Fairfax Media's New Zealand business is worth just 5 Australian cents to the company's stock price on a discounted cash flow basis and divesting the assets could help unlock the value of key assets such as the Domain Australian real estate website, according to brokerage First NZ Capital.

In a report titled "FXJ starts the self-help process", the brokerage said Fairfax was "exposed if (it) does nothing".

Its weak share price meant Domain was undervalued "and has left FXJ exposed to a private equity bid and possible break up," the report said. "It is positive that the company appears to be taking steps to close the valuation gap and prevent the upside in Domain being extracted by an alternative owner."

First NZ retained its 'outperform' rating on Fairfax stock with a target price of A$1.10, which is about a fifth higher than its current price on the ASX. Fairfax rose 4.7 per cent to 90 Australian cents today.


Fairfax and APN said yesterday they were in exclusive talks about a potential merger of their New Zealand media assets this year, which would all be poured into an NZX-listed NZME, APN's local unit. If such a combination passes the New Zealand Commerce Commission's scrutiny, Fairfax would initially have a holding in the combined kiwi media company.

First NZ valued Domain at A$1.99 billion, or 87 cents a share on a discounted cash flow basis, making it by far the largest asset owned by Fairfax, whose current market capitalisation is A$1.97 billion. New Zealand media was valued at A$104 million, or 5 cents a share, about the same as for the company's 55 per cent stake in Macquarie Radio. Fairfax's Metro Media unit, which includes its major Australian newspapers, was valued at A$210 million, or 9 cents a share.

The brokerage said if Fairfax follows the planned path of APN and demerges its New Zealand business prior to a merger with NZME, it would result in Fairfax's complete exit from New Zealand and "materially reduce FXJ's print/publishing exposure."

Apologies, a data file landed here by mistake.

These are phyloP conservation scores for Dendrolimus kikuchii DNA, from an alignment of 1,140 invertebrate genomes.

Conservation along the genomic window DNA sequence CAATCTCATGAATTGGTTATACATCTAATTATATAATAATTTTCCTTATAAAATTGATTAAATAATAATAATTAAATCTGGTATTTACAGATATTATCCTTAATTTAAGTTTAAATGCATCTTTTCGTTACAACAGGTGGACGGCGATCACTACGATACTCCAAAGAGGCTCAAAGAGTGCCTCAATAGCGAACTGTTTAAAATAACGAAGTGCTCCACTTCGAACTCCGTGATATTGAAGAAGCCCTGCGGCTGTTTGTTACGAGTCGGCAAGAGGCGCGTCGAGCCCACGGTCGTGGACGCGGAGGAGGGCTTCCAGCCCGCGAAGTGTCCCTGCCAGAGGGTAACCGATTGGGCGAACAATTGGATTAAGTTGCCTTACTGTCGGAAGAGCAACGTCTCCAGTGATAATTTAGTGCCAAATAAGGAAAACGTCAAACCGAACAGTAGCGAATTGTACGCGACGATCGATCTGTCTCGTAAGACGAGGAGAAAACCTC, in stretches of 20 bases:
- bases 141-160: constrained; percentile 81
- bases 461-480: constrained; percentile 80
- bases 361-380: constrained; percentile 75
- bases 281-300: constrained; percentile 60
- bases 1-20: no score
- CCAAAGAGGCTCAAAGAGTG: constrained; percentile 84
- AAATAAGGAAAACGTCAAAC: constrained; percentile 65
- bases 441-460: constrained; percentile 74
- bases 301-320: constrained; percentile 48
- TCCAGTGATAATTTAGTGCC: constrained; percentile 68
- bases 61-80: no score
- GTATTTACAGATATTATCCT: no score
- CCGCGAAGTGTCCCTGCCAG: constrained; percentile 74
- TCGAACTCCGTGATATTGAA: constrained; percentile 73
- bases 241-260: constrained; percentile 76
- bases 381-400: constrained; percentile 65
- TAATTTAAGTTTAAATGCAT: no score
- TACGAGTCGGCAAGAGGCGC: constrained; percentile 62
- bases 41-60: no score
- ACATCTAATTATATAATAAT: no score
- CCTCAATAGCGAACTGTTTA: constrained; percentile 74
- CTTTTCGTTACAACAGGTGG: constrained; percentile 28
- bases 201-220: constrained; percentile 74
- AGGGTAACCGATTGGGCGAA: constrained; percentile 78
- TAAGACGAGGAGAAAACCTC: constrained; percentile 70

"We would see this as a significant step in restructuring FXJ's asset mix and it should help unlock value in Domain," it said. A successful divestment of Fairfax New Zealand could be followed by a similar exit from the company's Australian community media operations, leaving "a slimmed down Fairfax consisting of Domain plus metro publishing" that would be viewed more favourably by investors.

"A Fairfax with less publishing exposure would also be better positioned to participate in sector M&A once media law changes," it said.

Deloitte drew similar conclusions in its independent evaluation of APN's demerger plan, saying the remaining Australian company would be free to pursue growth in its Australian radio and outdoor assets.

APN is likely to be part of "significant consolidation" in the Australian media market expected to follow proposed easing of media ownership law that would abolish the so-called 'two out of three rule', which prohibits ownership of more than two of a commercial television licence, radio licence or newspaper in the same market, and the '75 per cent audience reach rule', which prevents a national TV network from reaching more than 75 per cent of the population.

Deloitte says while the bill was introduced in March, the looming federal election means it is unlikely any significant media reforms would be enacted in 2016.